For cases of PMH, selection of patients was based on the presence of asymptomatic hypochromic macules on the trunk of each patient with red follicular fluorescence and absence of fluorescence in perilesional skin on Wood’s light examination. Other diseases such as pityriasis versicolor, atopic dermatitis, hypopigmented mycosis fungoides, hypopigmented macules of leprosy, hypopigmentation after inflammation and vitiligo were excluded through clinical examination, Wood’s light examination, KOH microscopic examination of skin scrapings from all patients and histopathological examination.
Transmission electron microscopy
Four-millimetre punch skin biopsies were obtained from lesional and apparently normal perilesional skin at a distance of about 5 cm from lesional area. Smaller specimens (1×1 mm) were cut, fixed in 3% cold phosphate buffered glutaraldehyde at pH 7.4 and then fixed in 1% osmium tetroxide. Ultrathin sections were cut with ultramicrotome (LKB Produkter, New York, USA) using a diamond knife on copper grids and stained with uranyl acetate followed by lead citrate 21. Examination of the grids and imaging were performed using a 1200EX II transmission electron microscope (JEOL, Akishima, Tokyo, Japan) in the Electron Microscopy Department, Faculty of Sciences, Ain Shams University.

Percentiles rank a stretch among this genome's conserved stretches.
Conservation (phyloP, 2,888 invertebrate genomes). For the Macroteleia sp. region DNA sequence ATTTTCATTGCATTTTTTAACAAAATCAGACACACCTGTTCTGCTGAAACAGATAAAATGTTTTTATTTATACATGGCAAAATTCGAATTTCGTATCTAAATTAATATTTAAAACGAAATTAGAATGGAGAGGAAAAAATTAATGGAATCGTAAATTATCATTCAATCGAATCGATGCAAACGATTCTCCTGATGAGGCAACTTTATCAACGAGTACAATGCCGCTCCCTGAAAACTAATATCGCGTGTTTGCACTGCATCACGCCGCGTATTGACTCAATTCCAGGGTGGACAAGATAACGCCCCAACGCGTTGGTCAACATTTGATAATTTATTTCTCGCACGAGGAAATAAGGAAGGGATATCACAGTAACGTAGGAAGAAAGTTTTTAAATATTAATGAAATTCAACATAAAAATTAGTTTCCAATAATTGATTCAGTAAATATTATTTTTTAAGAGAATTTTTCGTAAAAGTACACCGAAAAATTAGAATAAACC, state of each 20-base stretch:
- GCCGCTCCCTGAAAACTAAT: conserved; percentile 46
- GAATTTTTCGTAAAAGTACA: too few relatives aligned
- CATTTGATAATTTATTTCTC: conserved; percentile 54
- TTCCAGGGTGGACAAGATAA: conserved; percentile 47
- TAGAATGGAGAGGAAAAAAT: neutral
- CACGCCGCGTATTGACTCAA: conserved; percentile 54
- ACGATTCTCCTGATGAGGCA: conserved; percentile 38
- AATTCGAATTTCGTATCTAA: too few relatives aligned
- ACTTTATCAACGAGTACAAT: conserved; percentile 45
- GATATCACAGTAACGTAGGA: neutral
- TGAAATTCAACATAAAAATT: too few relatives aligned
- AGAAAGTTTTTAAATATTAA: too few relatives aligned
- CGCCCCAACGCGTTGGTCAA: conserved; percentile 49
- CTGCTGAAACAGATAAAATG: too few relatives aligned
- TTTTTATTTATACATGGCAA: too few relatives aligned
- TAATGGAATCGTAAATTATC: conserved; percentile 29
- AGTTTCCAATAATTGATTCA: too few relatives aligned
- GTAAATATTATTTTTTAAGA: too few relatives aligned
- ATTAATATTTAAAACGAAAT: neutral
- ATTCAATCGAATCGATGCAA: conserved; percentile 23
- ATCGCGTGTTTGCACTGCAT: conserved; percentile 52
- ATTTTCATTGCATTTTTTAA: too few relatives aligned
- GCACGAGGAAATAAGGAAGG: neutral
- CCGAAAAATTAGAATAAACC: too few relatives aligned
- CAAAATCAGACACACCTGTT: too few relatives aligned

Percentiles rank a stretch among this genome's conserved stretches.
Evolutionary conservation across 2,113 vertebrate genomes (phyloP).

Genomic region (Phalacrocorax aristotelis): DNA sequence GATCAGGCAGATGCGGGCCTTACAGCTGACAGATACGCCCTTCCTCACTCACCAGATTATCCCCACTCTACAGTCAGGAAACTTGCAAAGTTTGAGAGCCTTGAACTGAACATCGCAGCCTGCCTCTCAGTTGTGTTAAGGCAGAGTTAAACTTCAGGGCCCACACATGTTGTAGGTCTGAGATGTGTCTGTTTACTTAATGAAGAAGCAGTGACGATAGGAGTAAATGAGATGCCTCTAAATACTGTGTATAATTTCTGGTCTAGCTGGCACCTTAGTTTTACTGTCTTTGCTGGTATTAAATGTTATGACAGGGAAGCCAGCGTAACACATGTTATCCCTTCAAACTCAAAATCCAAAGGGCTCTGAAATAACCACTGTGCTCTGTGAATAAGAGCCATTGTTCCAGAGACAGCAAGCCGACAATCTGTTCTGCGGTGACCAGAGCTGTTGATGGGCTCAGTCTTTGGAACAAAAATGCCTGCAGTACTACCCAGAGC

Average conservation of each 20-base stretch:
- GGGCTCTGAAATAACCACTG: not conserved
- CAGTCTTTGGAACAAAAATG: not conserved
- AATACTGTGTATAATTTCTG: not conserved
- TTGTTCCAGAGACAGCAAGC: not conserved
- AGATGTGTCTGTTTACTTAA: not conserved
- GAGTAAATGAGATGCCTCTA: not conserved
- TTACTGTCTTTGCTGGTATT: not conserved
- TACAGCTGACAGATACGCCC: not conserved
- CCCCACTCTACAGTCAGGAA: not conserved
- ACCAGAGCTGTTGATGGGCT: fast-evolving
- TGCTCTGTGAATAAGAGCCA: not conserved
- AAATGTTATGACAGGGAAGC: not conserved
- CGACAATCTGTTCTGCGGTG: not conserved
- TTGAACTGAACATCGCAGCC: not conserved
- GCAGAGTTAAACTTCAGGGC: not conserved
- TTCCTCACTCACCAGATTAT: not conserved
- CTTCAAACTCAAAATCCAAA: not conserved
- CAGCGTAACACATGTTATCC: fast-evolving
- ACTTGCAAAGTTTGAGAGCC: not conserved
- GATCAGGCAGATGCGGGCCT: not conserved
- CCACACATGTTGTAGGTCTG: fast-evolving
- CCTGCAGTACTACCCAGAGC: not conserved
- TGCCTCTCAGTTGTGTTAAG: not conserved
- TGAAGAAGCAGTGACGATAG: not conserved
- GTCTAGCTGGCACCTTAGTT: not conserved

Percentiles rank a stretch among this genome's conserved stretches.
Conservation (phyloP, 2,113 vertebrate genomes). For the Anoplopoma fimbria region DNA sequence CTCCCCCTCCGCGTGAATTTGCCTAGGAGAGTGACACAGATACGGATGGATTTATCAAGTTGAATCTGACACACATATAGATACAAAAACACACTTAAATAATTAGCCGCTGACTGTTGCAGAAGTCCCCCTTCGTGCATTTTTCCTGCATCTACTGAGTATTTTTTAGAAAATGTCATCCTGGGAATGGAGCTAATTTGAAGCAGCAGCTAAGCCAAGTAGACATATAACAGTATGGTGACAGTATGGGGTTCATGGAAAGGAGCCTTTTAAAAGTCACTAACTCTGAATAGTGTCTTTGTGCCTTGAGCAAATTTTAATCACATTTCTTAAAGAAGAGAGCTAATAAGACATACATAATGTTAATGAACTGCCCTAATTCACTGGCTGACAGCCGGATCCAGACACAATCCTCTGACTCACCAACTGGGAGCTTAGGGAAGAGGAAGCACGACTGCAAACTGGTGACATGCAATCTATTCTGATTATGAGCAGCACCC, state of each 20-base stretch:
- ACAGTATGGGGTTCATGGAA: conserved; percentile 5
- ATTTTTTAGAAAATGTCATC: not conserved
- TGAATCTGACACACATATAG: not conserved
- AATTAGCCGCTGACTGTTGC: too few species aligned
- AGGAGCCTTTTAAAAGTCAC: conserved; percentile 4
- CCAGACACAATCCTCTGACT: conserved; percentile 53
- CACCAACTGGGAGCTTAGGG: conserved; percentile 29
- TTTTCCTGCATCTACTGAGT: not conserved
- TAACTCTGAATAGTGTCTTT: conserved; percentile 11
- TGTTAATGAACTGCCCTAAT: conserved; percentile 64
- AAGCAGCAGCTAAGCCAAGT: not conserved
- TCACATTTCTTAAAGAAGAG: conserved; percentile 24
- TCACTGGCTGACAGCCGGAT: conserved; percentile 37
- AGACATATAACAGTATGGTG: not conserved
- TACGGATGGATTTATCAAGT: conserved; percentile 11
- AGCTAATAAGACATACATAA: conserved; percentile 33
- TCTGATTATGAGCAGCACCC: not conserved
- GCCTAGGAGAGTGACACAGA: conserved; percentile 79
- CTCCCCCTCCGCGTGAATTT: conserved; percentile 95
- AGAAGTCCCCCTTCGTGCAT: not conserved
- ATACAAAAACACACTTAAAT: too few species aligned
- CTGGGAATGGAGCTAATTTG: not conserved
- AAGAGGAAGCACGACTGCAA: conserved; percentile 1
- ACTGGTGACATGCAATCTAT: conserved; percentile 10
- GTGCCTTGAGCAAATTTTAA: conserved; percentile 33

The patients’ ages ranged from 18 to 40 years. All vitiligo and IGH patients were women, whereas four of the five patients with PMH were women and one was a man. Vitiligo patients had stable nonsegmental disease. Wood’s light examination in vitiligo patients revealed a milky white colour in affected areas, whereas patients with PMH showed the presence of red follicular fluorescence and absence of fluorescence in perilesional skin. Patients with IGH show more evident leukoderma on Wood’s light examination.